Wednesday, November 11, 2009

Our Family Veterans

Norman R. Robinson served in the U.S. Navy during World War II. Supporting Operation Crossroads near Bikini Atoll, Dad's ship ferried the inhabitants of Bikini off the island to other islands. After Able and Baker were detonated, Dad's ship and many others cleaned up, towed melted ships in the target area to other places, and then returned to Treasure Island Naval Yard. Dad remembers his duty in the U.S. Navy in crystal detail, and can tell stories as though those events were yesterday morning.

John F. Robinson served in the U.S. Army during the Vietnam War. My brother, who is 6' 7" tall was originally 4F, partly due to his height, and to his legal blindness: he has limited peripheral vision. When the war cranked up, he was reclassified and was stationed in Vietnam. He served two tours. John doesn't talk about Vietnam.

I'm proud of both my father and my brother, and I am grateful that they both are here today. These two young, skinny boys - having never been away from home overnight before they got on a train to go to war - came home.

Today we honor our service men and women, and light a candle for those who did not come home. I pray for the day to come soon when there will be no stories to tell of young boys and girls spending their first night away from home on the way to war.

Sunday, November 8, 2009

Michigan Women's Public Enemy No. 1

Here he is: the Antihero of the hour. This month Rep. Bart Stupak (D) from Michigan's 1st U.S. Congressional District managed to hold the entire U.S. Congress, and Michigan women, hostage to his fundamentalist Roman Catholic views.

Rep. Stupak, in a stunning piling-on of stupidity over myopia, introduced an amendment to the House Healthcare Reform Bill to prevent federal funding for abortion, when in fact, federal funding has not been available for abortion in the past, and would not be allowed for abortion in the legislation as it was written.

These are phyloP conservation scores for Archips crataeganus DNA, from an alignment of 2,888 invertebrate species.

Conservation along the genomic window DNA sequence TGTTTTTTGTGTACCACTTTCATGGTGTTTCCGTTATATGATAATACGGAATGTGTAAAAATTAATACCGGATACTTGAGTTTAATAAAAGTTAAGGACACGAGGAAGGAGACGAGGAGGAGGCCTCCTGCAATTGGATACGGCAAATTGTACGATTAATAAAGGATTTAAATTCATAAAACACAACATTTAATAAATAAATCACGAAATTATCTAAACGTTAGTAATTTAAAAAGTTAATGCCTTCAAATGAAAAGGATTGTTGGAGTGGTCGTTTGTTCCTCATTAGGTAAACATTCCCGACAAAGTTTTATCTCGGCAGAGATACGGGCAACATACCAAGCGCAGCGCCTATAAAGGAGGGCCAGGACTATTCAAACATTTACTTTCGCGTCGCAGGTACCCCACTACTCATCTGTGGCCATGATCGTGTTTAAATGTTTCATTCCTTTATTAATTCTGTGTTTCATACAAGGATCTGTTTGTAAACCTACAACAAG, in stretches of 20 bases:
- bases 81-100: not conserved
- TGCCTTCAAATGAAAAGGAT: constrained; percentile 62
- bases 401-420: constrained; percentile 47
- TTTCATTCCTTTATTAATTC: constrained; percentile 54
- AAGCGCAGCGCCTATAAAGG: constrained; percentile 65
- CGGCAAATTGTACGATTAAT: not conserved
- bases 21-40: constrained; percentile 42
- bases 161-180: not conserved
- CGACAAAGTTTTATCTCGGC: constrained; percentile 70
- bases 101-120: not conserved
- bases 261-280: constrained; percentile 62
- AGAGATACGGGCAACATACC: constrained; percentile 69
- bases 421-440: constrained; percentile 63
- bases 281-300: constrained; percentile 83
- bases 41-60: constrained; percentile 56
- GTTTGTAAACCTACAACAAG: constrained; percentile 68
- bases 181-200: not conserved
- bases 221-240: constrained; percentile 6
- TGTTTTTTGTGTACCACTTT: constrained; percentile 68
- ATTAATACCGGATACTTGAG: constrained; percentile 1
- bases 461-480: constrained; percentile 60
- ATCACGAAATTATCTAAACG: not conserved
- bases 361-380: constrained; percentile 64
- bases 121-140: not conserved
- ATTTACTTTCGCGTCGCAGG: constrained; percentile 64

Stupak made the news circuit for the weeks before the vote, grinning idiotically, while doggedly ignoring the fact - even when it was brought to his attention - that federal funding for abortion was not included, virtually admitting he hadn't read the Bill, or been briefed by competent people who had.

What the Democratic dunderhead from our Upper Peninsula has done is mutate the House bill in such a way that it is now only in the realm of rich women to have reproductive choice. Ezra Klein explains the mechanics of this anti-choice, anti-women amendment. Whether you are in favor of women having choice over their own bodies or not, this amendment will create a very real economic caste system: one that impacts most the women constituents Rep. Stupak supposedly represents.

Well done, Representative Stupak. We can only hope that the Senate will undo what you've spawned.

Heads up Antihero: I have a house in your district, and you're up for reelection in 2010. I'm mad as hell, and I vote. So do other women in Michigan's 1st Congressional District.

Claude Lévi-Strauss, 28 Nov. 1908 - 20 Oct. 2009

Claude Lévi-Strauss died last week just short of his 101st birthday. The anthropologist believed and wrote that societies share human experience equally, evidenced by myth and storytelling. Lévi-Strauss is credited with co-creating the theoretic underpinnings of structuralist thought. He pioneered that anthropology is not just the study of direct kinship by descent, but also about alliance, as when women marry into another family unit. His work emphasized it is not possible to separate the meaning of human existence from its history.

Influenced in the early 1940s by Franz Boas, who taught at Columbia and is considered by many to be the father of American anthropology, Lévi-Strauss adopted Boas' distance from cultural evolution, which considered that societies all unilaterally develop from primitive to civilized, using Western civilization as the cultural and technological benchmark.

Lévi-Strauss' open mind, humanistic approach, beautiful prose and quiet demeanor were evidenced later in his life with meditations on poetry, music and art. La Pensée Sauvage (a pun not translated well into The Savage Mind. The author thought "Pansies for Thought" would have been a more accurate title) has a line that softly implies that magic and science aren't aware how closely related the subjects are.

The French Foreign Minister eulogized Lévi-Strauss: "At a time when we are trying to give meaning to globalization, to build a fairer and more humane world, I would like Claude Lévi-Strauss' universal echo to resonate more strongly."